Social enterprises value the environment just as much as people and profit and can lead the way in tackling climate change. Our sector can show what can be achieved when we put people and planet ahead of profit. The Social Enterprise Stakeholder Groups believes that social enterprise should be promoted as the business model of choice for organisations working and wanting to work in this area. There should be a bold and ambitious role for social enterprise in delivering a green economy and just green transition. We believe that Welsh Government could go further in harnessing the potential of the sector to deliver against this agenda.
Many social enterprises operate in sectors such as renewable energy, zero waste, food, biodiversity and land management. Some have environmental objectives and improving the local area at the heart of their social aims. Many social enterprises have embedded circular economy principles within these environmental objectives. They are ideally placed to play a key role in helping with training and skills development in local communities as part of a just green transition.
There is also an opportunity to build more resilient communities and local economies, through scaling up social enterprises and community and locally owned businesses and assets, and creating sustainable quality jobs to be at the heart of the green recovery.
Confronting climate change requires a radical shift in how we think about our economy and businesses. Our current economic models prioritise growth and GDP growth at any cost. This has damaging consequences for climate, biodiversity, and wellbeing.
Social enterprises in Wales are ready to challenge the economic models of the past and rebuild a fairer, more inclusive and sustainable economy. Social enterprises are at the forefront of delivering a just and green transition and have pioneered solutions to tacking the climate emergency. They deliver people-centred local economic development that responds to community need and where participation and empowerment are integral. But to fully deliver these things, social enterprises in Wales need specialist business support to rebuild and grow.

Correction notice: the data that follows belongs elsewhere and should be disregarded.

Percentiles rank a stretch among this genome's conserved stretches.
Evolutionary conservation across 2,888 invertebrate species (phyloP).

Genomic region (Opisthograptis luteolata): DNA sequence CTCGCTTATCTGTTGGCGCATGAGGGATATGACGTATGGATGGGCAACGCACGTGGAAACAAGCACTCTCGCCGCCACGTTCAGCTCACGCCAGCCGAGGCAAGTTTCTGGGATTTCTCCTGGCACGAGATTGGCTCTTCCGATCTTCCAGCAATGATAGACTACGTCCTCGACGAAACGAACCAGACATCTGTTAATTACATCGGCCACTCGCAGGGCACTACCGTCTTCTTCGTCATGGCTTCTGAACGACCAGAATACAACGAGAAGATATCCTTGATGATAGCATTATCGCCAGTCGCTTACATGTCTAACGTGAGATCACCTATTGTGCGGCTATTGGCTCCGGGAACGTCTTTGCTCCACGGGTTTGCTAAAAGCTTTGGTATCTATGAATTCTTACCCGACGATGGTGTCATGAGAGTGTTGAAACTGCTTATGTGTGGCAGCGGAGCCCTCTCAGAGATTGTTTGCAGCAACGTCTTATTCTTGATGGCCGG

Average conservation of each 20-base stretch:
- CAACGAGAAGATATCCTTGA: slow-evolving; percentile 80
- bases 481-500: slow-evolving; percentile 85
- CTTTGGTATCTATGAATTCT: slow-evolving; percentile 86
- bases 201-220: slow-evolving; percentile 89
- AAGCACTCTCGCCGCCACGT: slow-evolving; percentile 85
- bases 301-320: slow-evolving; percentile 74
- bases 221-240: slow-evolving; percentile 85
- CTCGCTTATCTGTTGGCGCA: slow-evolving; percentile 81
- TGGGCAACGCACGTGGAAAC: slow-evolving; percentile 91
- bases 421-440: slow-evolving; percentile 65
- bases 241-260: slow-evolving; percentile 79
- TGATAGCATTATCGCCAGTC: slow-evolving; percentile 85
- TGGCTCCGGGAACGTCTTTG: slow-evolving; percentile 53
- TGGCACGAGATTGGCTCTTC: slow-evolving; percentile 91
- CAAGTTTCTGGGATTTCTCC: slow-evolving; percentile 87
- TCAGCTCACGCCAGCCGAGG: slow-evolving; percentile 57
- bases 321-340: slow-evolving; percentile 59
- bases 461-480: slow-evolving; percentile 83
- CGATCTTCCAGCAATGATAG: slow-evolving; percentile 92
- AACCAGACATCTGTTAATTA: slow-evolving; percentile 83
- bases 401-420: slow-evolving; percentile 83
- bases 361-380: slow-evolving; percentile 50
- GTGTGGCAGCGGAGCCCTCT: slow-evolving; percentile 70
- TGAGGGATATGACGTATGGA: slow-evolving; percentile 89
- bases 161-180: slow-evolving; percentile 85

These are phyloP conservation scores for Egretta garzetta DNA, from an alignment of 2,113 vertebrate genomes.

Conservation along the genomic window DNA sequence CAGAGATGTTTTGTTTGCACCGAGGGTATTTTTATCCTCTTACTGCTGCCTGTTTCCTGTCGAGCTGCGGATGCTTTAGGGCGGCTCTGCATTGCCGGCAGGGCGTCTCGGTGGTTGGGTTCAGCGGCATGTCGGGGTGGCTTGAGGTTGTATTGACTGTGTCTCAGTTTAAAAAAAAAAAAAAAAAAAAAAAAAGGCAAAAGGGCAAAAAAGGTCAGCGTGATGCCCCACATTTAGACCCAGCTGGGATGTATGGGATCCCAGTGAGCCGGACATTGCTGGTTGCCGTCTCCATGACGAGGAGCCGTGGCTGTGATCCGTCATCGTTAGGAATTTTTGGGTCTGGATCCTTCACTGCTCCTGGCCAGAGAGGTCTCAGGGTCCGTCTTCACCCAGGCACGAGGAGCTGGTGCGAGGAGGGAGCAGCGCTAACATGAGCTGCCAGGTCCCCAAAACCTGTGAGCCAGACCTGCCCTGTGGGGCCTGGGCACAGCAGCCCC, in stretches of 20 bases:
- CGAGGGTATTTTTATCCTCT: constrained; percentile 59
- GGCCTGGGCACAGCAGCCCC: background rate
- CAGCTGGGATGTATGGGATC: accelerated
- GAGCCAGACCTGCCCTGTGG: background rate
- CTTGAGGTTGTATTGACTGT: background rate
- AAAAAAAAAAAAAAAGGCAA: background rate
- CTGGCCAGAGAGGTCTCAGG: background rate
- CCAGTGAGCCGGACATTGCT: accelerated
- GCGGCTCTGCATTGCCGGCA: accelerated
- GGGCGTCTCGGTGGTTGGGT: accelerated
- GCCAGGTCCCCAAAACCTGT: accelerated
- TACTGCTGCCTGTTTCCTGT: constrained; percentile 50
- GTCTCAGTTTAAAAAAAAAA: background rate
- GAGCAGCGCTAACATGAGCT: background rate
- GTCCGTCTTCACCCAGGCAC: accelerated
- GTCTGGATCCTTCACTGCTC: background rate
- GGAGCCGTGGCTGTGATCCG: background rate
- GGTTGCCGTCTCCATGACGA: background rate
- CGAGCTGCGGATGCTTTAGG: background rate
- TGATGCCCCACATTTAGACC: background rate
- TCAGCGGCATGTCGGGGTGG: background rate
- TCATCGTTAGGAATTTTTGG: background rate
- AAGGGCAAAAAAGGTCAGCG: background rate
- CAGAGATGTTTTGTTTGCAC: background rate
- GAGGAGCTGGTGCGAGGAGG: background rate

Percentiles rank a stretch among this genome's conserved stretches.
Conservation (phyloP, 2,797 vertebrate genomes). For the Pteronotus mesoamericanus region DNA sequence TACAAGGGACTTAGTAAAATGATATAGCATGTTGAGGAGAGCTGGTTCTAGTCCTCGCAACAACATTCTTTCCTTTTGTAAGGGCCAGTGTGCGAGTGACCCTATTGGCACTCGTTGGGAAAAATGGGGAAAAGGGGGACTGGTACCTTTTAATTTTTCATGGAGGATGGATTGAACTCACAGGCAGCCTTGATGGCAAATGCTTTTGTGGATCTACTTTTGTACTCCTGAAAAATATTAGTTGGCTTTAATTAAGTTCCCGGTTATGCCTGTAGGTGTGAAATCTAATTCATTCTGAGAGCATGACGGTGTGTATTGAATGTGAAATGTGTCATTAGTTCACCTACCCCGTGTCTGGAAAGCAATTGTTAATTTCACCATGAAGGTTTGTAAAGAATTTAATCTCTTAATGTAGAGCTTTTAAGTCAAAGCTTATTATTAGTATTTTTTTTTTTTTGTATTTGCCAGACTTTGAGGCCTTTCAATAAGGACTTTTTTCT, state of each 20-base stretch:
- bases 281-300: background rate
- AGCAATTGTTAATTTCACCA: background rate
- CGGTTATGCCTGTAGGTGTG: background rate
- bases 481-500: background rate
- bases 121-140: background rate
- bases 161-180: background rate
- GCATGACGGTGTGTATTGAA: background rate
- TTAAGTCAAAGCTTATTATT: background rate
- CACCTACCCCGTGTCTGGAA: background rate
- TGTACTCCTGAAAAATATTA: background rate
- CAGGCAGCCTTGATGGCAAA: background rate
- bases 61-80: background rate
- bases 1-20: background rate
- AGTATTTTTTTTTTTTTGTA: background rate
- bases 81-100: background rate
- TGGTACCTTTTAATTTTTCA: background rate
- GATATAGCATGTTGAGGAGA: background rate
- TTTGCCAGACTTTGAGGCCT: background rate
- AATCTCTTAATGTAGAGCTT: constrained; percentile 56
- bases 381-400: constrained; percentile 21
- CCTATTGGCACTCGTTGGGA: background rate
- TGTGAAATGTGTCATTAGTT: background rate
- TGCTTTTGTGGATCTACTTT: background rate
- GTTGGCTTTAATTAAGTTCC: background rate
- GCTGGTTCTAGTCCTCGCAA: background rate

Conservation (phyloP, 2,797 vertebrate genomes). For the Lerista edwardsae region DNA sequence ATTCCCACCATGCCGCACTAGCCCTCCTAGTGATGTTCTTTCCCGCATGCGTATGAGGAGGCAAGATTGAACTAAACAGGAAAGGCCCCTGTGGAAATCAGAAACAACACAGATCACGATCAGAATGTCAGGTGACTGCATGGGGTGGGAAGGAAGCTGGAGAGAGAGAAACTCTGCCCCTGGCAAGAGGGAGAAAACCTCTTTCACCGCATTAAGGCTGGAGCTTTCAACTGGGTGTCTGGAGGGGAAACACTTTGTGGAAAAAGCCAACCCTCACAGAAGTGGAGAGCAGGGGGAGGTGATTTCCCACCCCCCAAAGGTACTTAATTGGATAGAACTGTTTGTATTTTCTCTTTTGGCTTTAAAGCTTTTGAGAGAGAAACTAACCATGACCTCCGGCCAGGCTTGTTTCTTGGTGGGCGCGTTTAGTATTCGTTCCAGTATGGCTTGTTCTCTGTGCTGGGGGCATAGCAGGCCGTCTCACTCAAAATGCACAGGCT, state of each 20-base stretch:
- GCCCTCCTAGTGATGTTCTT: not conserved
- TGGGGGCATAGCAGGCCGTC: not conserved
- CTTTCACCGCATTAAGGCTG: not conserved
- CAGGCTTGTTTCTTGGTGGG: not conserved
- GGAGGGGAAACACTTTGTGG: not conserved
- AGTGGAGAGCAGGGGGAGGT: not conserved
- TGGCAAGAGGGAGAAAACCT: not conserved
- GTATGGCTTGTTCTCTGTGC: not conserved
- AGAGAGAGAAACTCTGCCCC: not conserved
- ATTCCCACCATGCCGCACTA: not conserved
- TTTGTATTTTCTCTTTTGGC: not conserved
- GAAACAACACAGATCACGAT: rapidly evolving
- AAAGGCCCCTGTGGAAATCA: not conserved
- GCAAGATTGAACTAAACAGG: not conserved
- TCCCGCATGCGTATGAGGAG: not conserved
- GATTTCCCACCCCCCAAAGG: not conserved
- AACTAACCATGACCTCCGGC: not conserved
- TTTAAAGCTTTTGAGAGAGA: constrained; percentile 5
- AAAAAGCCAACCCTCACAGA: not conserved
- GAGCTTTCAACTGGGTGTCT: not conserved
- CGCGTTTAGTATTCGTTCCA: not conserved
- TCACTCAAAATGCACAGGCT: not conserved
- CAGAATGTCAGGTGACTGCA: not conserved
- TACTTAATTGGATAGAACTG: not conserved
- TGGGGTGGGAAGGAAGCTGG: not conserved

Social enterprises require specialist business advice services to meet their unique needs. While they face many of the same challenges as any mainstream business, they also face unique challenges. Social enterprises have different drivers and deliver holistic solutions, integrating their environmental and social objectives with economic ones. They have specific governance structures and are accountable to multiple stakeholders. They access funding in different ways and from different places, for example from trusts and foundations, social
investment providers and community share schemes. These businesses need to be supported in ways which are sympathetic to their means of delivery and social impact.
Dr Ceri-Anne Fidler is Social Enterprise Sector Policy Officer and supports the Social Enterprise Stakeholder Group.
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